The C6 XLT Optical Tube
The Astro Fi 6” SCT optical tube is merely a repainted Celestron C6 XLT, which is a 6” (150mm) f/10 Schmidt-Cassegrain telescope. Boasting a considerable enhancement in light-gathering capacity and resolution compared to the C5 XLT, as well as much more consistent quality control, the C6 has become a firm favourite amongst seasoned astronomers, who appreciate its “grab n’ go” convenience.
Similar to other catadioptric telescopes, the C6 XLT employs a knob located at the rear of the instrument to focus the telescope by shifting the primary mirror back and forth within the tube. This mechanism can occasionally cause “image shift” when focusing, which can be particularly troublesome at high magnifications or during astronomical imaging. However, the C6 XLT experiences minimal issues with this, partially due to the modest size and weight of the primary mirror.
Schmidt-Cassegrain telescopes, like the C6 XLT, necessitate regular collimation by adjusting the secondary mirror. Fortunately, collimating the C6 XLT is a relatively swift and straightforward procedure, and it won’t need to be done every time the telescope is set up, or really much at all once you’ve got it right. Contrary to what some individuals may suggest, this process is neither frightening nor overly complex and certainly does not necessitate bringing the telescope to the manufacturer or an experienced technician. To collimate the C6 XLT, one simply adjusts three small screws on the secondary mirror housing while aiming at a bright star – arguably, this is an easier task than collimating a Newtonian telescope. For more information, consult our collimation guide. However, it is advisable not to purchase the often-marketed thumbscrew collimation knobs for the Astro Fi 6” or other C6 XLT variants, as they are overpriced and, counterintuitively, cause the telescope to lose collimation more frequently due to their insufficient torque in securing the secondary mirror tightly.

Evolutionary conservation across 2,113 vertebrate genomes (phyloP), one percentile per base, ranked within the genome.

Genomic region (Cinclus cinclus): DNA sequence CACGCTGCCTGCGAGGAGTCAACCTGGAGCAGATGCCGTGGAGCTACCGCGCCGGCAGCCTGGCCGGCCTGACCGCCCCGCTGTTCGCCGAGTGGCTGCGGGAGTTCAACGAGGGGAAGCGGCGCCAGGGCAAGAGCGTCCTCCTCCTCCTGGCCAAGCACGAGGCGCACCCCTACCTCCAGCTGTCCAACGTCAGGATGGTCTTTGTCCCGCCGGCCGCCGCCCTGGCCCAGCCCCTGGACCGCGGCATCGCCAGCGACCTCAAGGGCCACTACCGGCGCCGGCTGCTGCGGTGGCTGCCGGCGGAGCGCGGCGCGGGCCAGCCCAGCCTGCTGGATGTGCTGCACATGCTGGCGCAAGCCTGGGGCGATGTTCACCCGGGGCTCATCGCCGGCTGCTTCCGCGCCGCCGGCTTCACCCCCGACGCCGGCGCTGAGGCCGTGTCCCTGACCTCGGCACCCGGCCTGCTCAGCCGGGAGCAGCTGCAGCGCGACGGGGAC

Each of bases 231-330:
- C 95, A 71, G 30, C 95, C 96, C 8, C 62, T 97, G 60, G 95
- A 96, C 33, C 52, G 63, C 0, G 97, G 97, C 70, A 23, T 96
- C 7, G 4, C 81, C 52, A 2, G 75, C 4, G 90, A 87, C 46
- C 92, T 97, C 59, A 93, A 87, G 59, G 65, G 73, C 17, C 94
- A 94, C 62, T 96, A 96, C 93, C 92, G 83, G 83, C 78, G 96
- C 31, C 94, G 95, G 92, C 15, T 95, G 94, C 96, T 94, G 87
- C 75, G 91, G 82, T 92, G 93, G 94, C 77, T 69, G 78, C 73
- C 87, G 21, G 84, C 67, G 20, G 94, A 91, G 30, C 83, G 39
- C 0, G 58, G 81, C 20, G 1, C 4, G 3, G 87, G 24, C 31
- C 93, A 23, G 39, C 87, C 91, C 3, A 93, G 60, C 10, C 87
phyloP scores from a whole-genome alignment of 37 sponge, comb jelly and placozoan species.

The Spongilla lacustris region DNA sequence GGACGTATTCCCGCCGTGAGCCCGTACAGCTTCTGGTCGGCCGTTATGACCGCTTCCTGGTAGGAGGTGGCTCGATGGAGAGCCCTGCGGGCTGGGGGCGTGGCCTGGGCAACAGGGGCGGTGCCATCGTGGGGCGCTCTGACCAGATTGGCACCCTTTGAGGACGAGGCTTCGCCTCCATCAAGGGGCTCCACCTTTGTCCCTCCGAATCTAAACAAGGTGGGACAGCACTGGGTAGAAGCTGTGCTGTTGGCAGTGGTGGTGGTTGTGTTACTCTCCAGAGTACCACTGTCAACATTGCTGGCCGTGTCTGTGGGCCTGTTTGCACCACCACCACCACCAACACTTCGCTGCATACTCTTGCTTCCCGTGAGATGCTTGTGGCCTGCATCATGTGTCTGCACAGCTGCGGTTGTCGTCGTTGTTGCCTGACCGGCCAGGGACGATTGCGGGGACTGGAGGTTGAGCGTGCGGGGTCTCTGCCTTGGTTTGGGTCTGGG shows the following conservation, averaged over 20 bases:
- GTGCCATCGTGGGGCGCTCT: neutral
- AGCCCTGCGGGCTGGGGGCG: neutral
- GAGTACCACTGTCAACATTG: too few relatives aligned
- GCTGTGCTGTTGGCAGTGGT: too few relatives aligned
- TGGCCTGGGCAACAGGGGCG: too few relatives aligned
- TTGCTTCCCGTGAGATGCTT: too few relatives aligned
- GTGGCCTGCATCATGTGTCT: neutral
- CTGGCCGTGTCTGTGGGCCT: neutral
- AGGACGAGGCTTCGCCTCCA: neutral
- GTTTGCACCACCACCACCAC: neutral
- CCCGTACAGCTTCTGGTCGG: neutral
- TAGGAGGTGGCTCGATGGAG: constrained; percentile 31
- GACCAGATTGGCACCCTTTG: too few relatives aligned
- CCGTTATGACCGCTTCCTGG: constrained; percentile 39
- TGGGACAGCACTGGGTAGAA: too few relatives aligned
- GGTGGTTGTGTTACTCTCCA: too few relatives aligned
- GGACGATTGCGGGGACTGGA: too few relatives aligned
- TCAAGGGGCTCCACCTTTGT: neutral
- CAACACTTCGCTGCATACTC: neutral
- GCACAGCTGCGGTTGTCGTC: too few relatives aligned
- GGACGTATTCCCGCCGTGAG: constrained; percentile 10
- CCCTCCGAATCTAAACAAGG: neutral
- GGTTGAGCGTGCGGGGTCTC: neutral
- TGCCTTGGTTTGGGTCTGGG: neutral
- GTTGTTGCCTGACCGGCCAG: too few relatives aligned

The C6 XLT features a standard threaded port at its rear, which accommodates Schmidt-Cassegrain accessories and adaptors, such as an f/6.3 reducer. However, the nature of the internal baffling in the C6 XLT means that vignetting issues may arise if an f/6.3 reducer is utilised with a larger camera sensor or for visual purposes. The same issue occurs if one attempts to use a 2-inch diagonal. Consequently, the true field of view of the C6 XLT is restricted to just over 1 degree in the sky—a rather narrow range for a 6” instrument, especially when compared to the possibilities of a 6” f/5 reflector with a true 2” focuser.
Additionally, the C6 XLT possesses HyperStar compatibility. This feature allows the user to remove the secondary mirror, place Starizona’s Hyperstar corrector at the front of the telescope in its stead, and capture images with a color camera at a focal ratio of f/2. Nonetheless, the C6 only accommodates relatively small color sensors in its HyperStar configuration due to the physical limitations of the design and the fact that a large camera housing may begin to obstruct the majority of the telescope’s aperture. Furthermore, a HyperStar corrector comes with a price tag that exceeds the cost of the entire telescope and proves more beneficial when the C6 is mounted on a German equatorial mount, as opposed to an alt-azimuth mount like the Astro Fi.
To attach to the Astro Fi mount, the C6 XLT uses a standard Vixen-style dovetail bar enabling it to attach to almost any other astronomical telescope mount without tools.
The Celestron Astro Fi 6” SCT includes a 1.25” visual back which screws onto the rear of the tube to accept a 1.25” prism star diagonal. The provided prism diagonal is an excellent quality, multi-coated unit with no vignetting or significant glare issues, unlike cheaper Amici units.